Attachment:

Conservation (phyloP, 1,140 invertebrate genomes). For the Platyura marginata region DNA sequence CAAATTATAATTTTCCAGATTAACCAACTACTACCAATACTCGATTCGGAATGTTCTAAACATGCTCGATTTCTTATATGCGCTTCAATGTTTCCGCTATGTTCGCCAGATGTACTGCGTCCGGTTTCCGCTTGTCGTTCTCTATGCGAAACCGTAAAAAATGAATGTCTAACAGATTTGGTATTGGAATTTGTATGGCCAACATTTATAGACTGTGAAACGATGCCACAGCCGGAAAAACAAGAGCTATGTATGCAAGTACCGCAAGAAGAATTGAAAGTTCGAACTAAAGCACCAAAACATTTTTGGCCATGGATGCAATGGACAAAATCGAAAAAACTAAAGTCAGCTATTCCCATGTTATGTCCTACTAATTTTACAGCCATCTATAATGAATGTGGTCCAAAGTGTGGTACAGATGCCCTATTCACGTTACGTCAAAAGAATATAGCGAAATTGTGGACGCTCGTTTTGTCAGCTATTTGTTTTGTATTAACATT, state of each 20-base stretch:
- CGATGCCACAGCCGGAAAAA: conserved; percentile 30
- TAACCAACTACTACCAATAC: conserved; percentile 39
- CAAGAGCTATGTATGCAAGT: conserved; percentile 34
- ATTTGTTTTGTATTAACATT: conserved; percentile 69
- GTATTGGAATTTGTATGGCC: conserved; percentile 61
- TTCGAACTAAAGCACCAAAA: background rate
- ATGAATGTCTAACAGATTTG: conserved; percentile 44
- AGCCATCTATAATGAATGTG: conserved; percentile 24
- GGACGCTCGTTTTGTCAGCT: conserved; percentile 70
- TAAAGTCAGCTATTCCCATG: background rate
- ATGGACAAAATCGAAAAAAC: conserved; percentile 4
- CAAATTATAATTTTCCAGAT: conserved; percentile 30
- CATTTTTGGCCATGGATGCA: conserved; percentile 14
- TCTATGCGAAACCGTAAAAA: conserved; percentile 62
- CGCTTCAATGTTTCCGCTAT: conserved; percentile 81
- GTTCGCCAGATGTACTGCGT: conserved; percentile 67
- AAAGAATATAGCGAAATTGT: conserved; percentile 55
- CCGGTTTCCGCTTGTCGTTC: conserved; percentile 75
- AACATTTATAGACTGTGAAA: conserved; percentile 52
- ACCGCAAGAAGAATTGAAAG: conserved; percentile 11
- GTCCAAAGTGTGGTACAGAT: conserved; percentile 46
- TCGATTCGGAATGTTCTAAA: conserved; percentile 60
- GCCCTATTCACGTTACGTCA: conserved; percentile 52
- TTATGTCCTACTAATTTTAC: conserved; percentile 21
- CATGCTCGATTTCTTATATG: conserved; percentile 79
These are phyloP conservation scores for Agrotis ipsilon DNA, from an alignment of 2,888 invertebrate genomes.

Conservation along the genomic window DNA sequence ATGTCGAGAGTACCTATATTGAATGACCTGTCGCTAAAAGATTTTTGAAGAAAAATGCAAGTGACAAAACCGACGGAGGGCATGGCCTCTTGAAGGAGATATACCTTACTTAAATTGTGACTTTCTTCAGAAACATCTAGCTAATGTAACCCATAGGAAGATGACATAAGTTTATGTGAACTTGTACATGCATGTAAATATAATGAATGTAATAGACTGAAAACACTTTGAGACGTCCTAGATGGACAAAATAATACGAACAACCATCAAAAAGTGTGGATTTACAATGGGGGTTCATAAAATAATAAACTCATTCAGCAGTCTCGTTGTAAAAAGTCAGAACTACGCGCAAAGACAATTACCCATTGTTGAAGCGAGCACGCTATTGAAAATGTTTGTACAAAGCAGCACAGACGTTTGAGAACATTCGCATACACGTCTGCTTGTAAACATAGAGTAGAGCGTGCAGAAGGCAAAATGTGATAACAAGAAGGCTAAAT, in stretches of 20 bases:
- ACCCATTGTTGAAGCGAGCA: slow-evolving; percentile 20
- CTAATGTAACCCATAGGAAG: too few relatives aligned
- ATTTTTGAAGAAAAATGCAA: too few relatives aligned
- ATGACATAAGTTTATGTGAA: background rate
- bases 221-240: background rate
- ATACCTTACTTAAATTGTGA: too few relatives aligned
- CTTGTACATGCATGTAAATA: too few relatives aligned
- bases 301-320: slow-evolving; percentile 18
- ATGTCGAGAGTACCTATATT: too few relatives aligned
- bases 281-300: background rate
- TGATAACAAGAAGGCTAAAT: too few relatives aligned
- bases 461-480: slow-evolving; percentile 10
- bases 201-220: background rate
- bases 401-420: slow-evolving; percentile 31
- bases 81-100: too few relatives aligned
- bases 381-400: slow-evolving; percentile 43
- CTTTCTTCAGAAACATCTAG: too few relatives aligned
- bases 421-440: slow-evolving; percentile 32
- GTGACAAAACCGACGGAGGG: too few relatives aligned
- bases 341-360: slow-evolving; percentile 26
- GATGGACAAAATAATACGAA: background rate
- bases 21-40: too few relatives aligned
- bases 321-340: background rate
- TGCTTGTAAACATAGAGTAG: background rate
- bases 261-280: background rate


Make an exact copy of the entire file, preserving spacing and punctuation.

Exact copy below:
Conservation (phyloP, 1,140 invertebrate genomes). For the Platyura marginata region DNA sequence CAAATTATAATTTTCCAGATTAACCAACTACTACCAATACTCGATTCGGAATGTTCTAAACATGCTCGATTTCTTATATGCGCTTCAATGTTTCCGCTATGTTCGCCAGATGTACTGCGTCCGGTTTCCGCTTGTCGTTCTCTATGCGAAACCGTAAAAAATGAATGTCTAACAGATTTGGTATTGGAATTTGTATGGCCAACATTTATAGACTGTGAAACGATGCCACAGCCGGAAAAACAAGAGCTATGTATGCAAGTACCGCAAGAAGAATTGAAAGTTCGAACTAAAGCACCAAAACATTTTTGGCCATGGATGCAATGGACAAAATCGAAAAAACTAAAGTCAGCTATTCCCATGTTATGTCCTACTAATTTTACAGCCATCTATAATGAATGTGGTCCAAAGTGTGGTACAGATGCCCTATTCACGTTACGTCAAAAGAATATAGCGAAATTGTGGACGCTCGTTTTGTCAGCTATTTGTTTTGTATTAACATT, state of each 20-base stretch:
- CGATGCCACAGCCGGAAAAA: conserved; percentile 30
- TAACCAACTACTACCAATAC: conserved; percentile 39
- CAAGAGCTATGTATGCAAGT: conserved; percentile 34
- ATTTGTTTTGTATTAACATT: conserved; percentile 69
- GTATTGGAATTTGTATGGCC: conserved; percentile 61
- TTCGAACTAAAGCACCAAAA: background rate
- ATGAATGTCTAACAGATTTG: conserved; percentile 44
- AGCCATCTATAATGAATGTG: conserved; percentile 24
- GGACGCTCGTTTTGTCAGCT: conserved; percentile 70
- TAAAGTCAGCTATTCCCATG: background rate
- ATGGACAAAATCGAAAAAAC: conserved; percentile 4
- CAAATTATAATTTTCCAGAT: conserved; percentile 30
- CATTTTTGGCCATGGATGCA: conserved; percentile 14
- TCTATGCGAAACCGTAAAAA: conserved; percentile 62
- CGCTTCAATGTTTCCGCTAT: conserved; percentile 81
- GTTCGCCAGATGTACTGCGT: conserved; percentile 67
- AAAGAATATAGCGAAATTGT: conserved; percentile 55
- CCGGTTTCCGCTTGTCGTTC: conserved; percentile 75
- AACATTTATAGACTGTGAAA: conserved; percentile 52
- ACCGCAAGAAGAATTGAAAG: conserved; percentile 11
- GTCCAAAGTGTGGTACAGAT: conserved; percentile 46
- TCGATTCGGAATGTTCTAAA: conserved; percentile 60
- GCCCTATTCACGTTACGTCA: conserved; percentile 52
- TTATGTCCTACTAATTTTAC: conserved; percentile 21
- CATGCTCGATTTCTTATATG: conserved; percentile 79
These are phyloP conservation scores for Agrotis ipsilon DNA, from an alignment of 2,888 invertebrate genomes.

Conservation along the genomic window DNA sequence ATGTCGAGAGTACCTATATTGAATGACCTGTCGCTAAAAGATTTTTGAAGAAAAATGCAAGTGACAAAACCGACGGAGGGCATGGCCTCTTGAAGGAGATATACCTTACTTAAATTGTGACTTTCTTCAGAAACATCTAGCTAATGTAACCCATAGGAAGATGACATAAGTTTATGTGAACTTGTACATGCATGTAAATATAATGAATGTAATAGACTGAAAACACTTTGAGACGTCCTAGATGGACAAAATAATACGAACAACCATCAAAAAGTGTGGATTTACAATGGGGGTTCATAAAATAATAAACTCATTCAGCAGTCTCGTTGTAAAAAGTCAGAACTACGCGCAAAGACAATTACCCATTGTTGAAGCGAGCACGCTATTGAAAATGTTTGTACAAAGCAGCACAGACGTTTGAGAACATTCGCATACACGTCTGCTTGTAAACATAGAGTAGAGCGTGCAGAAGGCAAAATGTGATAACAAGAAGGCTAAAT, in stretches of 20 bases:
- ACCCATTGTTGAAGCGAGCA: slow-evolving; percentile 20
- CTAATGTAACCCATAGGAAG: too few relatives aligned
- ATTTTTGAAGAAAAATGCAA: too few relatives aligned
- ATGACATAAGTTTATGTGAA: background rate
- bases 221-240: background rate
- ATACCTTACTTAAATTGTGA: too few relatives aligned
- CTTGTACATGCATGTAAATA: too few relatives aligned
- bases 301-320: slow-evolving; percentile 18
- ATGTCGAGAGTACCTATATT: too few relatives aligned
- bases 281-300: background rate
- TGATAACAAGAAGGCTAAAT: too few relatives aligned
- bases 461-480: slow-evolving; percentile 10
- bases 201-220: background rate
- bases 401-420: slow-evolving; percentile 31
- bases 81-100: too few relatives aligned
- bases 381-400: slow-evolving; percentile 43
- CTTTCTTCAGAAACATCTAG: too few relatives aligned
- bases 421-440: slow-evolving; percentile 32
- GTGACAAAACCGACGGAGGG: too few relatives aligned
- bases 341-360: slow-evolving; percentile 26
- GATGGACAAAATAATACGAA: background rate
- bases 21-40: too few relatives aligned
- bases 321-340: background rate
- TGCTTGTAAACATAGAGTAG: background rate
- bases 261-280: background rate